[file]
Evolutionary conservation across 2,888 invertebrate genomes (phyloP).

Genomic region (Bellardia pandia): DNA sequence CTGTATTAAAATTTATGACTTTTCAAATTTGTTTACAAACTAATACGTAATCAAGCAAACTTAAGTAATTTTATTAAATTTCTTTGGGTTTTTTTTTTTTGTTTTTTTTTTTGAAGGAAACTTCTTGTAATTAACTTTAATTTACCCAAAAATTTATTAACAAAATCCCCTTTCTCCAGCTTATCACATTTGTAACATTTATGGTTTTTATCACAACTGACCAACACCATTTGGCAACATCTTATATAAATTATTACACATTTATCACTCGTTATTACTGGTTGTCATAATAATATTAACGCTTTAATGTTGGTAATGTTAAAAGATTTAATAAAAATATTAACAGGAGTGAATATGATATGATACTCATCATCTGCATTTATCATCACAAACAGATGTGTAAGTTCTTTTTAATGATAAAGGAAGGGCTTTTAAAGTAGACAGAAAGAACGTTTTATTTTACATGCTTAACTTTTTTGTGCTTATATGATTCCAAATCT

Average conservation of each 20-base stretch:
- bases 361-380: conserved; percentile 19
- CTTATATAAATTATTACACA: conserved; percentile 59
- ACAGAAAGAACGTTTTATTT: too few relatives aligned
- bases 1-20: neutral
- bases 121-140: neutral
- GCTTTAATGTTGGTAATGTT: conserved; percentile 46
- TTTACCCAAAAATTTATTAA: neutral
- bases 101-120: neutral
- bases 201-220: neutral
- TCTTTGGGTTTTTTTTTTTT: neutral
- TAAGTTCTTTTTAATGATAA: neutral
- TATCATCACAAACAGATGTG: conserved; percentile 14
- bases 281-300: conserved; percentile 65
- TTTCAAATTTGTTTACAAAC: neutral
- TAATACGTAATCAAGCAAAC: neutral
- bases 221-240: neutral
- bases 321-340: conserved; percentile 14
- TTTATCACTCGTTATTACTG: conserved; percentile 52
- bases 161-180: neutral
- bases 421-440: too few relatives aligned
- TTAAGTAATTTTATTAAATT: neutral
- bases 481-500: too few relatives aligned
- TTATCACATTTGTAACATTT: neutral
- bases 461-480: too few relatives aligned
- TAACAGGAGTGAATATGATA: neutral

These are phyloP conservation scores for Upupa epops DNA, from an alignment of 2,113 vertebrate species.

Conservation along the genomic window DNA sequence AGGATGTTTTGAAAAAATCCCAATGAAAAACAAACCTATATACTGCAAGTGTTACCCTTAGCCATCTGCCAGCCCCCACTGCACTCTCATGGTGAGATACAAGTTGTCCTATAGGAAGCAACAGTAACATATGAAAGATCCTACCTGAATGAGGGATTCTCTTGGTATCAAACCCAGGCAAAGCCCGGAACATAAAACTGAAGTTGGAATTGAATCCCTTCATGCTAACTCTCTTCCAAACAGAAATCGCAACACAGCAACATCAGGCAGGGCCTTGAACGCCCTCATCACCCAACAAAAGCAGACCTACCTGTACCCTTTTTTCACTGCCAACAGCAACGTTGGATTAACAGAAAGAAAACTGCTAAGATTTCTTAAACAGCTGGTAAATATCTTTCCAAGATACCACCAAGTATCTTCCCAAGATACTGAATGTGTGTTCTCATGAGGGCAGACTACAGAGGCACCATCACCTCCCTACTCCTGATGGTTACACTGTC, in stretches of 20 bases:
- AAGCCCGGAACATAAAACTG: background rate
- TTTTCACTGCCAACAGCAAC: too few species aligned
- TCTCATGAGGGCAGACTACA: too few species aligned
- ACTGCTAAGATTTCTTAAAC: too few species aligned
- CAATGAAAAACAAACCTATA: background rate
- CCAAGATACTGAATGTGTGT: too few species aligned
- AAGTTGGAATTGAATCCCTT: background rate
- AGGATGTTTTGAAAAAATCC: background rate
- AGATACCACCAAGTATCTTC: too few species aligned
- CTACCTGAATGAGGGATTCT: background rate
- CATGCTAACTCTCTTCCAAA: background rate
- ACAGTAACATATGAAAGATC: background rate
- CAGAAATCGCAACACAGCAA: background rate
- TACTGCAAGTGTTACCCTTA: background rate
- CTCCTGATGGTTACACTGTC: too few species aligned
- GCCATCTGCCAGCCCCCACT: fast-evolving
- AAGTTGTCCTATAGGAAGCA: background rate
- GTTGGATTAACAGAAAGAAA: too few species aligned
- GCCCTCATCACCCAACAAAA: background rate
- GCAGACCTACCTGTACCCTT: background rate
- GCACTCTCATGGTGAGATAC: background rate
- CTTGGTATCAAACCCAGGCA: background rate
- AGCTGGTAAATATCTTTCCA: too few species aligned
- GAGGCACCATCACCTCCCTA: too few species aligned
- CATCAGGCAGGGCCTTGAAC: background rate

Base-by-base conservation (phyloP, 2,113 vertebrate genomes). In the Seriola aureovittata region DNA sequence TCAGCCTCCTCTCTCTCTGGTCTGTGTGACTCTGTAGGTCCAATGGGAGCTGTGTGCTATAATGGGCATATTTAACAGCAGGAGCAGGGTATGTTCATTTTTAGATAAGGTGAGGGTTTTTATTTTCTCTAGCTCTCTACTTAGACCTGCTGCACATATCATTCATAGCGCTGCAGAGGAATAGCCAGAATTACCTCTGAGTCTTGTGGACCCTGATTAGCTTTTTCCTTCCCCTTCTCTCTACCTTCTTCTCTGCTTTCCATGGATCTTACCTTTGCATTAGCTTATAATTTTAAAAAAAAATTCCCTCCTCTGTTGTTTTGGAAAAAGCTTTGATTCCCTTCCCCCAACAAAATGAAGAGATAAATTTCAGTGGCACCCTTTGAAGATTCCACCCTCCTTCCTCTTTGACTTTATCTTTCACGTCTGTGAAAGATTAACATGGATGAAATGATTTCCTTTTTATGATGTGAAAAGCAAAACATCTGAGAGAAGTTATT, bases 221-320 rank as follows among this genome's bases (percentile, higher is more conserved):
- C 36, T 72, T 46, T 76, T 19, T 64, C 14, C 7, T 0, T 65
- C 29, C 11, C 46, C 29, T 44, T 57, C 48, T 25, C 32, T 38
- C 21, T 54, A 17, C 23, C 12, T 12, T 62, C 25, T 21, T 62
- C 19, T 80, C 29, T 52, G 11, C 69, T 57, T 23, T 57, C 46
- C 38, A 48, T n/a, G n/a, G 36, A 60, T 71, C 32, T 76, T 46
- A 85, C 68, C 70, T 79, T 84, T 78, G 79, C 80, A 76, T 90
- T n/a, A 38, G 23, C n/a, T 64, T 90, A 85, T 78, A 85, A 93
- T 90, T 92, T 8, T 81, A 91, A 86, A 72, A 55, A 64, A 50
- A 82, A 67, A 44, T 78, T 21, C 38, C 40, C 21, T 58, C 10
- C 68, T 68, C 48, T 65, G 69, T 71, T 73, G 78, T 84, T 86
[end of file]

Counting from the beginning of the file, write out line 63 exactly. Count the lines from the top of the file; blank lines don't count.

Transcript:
- T n/a, A 38, G 23, C n/a, T 64, T 90, A 85, T 78, A 85, A 93